Burnt Mountain panorama photo by Paul Blum
HIKING DIRECTIONS: From the entrance to the High Ponds Farm on the Rossier Road, follow the Beaver Ponds Trail to the junction with the High Meadow
Trail. Turn left on the High Meadow Trail and continue in a Southerly direction to just past the wood sheds. Turn left and walk along the stonewall to the Notch Trail. Turn left on the Notch Trail and then right at the junction with the Sunset Ridge Trail.
This trail is a woods road until it reaches the East-West-running ridge. It becomes a footpath in an Easterly direction to the main ridge where the trail turns right and continues in a Southerly direction through a stand of Mountain paper birch (Betula paperifera v. cordifolia) on its way to the wooded summit and to the panoramic view beyond. Distance to wooded summit 2.05 miles, distance to viewpoint, 2.40 miles.
Link to brochure with map and directions to Moosewood Ponds, High Meadow and Burnt Mountain:
High Ponds Farm Area Map.pdf
"Today's hike up to Burnt Mountain summit was beautiful. Breathtaking panoramic views at peak foliage. One of the best summit views in Vermont. Hike was moderate, not too hard but some work going uphill. We plan on coming to ski in the winter.
Claudia Berger, October 2022
"The trail was easy to follow and nicely rewarding with a lovely lunch spot at the top where I enjoyed views of most everything that I explored in my week in the area. I could not have asked for better."
Chip Hartney, July 2021
"Awesome. Relatively easy hike to the summit, and a stellar view!"
Brian Barnett, October 2020
Rich Douglass, July 2020
"Great XC skiing trails and wonderful hike up Burnt Mountain with views of Hazens Notch on top.
Hannah Halbreich, June 7, 2020
"One of my favorite places on the planet"
"High Ponds Farm at Burnt Mountain on Hazen's Notch is a beautifully (and minimally) managed cross-country ski and hiking area in Montgomery Center, Vermont. I'm not a skier, but spending countless hours hiking (or leisurely walking) on the trails in the summer, late spring and fall is a highlight of any day. Hanging out in the High Meadow in the Fall looking at the foliage or munching on an apple from the orchard, or in the summertime amidst the wildflowers, or sitting on a rock watching beavers swimming around in a beaver pond, or walking on a trail deep in the lush green forest, is akin to a religious experience in my book. I can't say enough about the beauty and peacefulness of this lovely place.
Janis Hess, Feb 2015
NOTE: The hike to the summit of Burnt Mountain passes through the High Ponds Farm, a privately owned nature preserve owned and maintained by the Anderson family. Other trails within the High Ponds Farm connect to other areas within the trails maintained for hiking, snowshoeing and cross country skiing by the Hazens Notch Association.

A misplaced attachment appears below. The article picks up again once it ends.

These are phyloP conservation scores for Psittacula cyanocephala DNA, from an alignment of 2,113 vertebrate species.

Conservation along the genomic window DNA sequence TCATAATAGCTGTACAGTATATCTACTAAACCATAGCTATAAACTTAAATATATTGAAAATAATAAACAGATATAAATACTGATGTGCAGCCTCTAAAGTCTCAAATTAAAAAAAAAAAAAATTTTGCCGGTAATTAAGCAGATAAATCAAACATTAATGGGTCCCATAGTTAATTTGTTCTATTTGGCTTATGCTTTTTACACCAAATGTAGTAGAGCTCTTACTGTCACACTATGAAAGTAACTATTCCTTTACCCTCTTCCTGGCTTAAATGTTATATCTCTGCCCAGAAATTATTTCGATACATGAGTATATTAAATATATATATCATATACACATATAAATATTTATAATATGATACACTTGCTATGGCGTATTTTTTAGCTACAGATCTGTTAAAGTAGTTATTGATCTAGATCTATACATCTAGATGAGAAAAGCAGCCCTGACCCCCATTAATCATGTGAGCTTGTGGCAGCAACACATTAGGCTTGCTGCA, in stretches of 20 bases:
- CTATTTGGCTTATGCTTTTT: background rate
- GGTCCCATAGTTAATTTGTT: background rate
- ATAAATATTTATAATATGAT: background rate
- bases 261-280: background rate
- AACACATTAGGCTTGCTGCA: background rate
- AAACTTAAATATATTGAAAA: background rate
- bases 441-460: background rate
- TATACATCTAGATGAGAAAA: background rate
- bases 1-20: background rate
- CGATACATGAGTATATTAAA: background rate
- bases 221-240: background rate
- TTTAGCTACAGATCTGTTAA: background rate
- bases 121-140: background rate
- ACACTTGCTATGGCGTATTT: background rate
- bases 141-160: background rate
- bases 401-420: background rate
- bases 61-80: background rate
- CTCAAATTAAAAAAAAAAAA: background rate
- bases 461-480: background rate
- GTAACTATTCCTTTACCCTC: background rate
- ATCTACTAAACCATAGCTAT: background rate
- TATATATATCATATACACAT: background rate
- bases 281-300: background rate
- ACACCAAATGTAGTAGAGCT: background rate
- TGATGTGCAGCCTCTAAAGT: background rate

Trails, parking areas and private roads and driveways may be closed at any time at landowners' discretion. Please observe and respect all signs, barriers, and gates to ensure continued public access. Thank you !
The summit of Burnt Mountain was relatively unknown prior to 1989. Rolf Anderson first discovered the spectacular view from the natural open rock outcrop on the summit ridge after several local people who had climbed the mountain told him that there was no view from the top. The Anderson Family created the trail in 1990 with permission of the landowners at that time. Starting in 1993, they purchased the land to protect the natural resources and ensure continued public access from the High Ponds Farm boundary to the top of the mountain. The combined High Ponds Farm and Burnt Mountain tract total 400 acres.
Project goals include repairing damage from logging activity which took place prior to purchase of the land by the Andersons. Trail work is intended to stabilize the footpath and prevent soil erosion by grading the trail surface, constructing water bars and diversion ditches, and seeding with native grasses and woodland plants.
In discussions with Wagner Woodlands in 1997 to acquire additional land on the summit ridge of Burnt Mountain, the Anderson Family learned that the Vermont Land Trust and The Nature Conservancy intended to acquire the land owned by Wagner Woodlands which extended from the Anderson land southward toward Belvidere Corners, Vermont. With this purchase by the Atlas Timberlands Partnership (VLT + TNC), access to the summit was ensured through the permission of ATP. When the Vermont Land Trust wanted to sell their interest in ATP, the Nature Conservancy acquired the tract which included the wooded summit and viewpoint on Burnt Mountain. A conservation easement is held by the Northeast Wilderness Trust.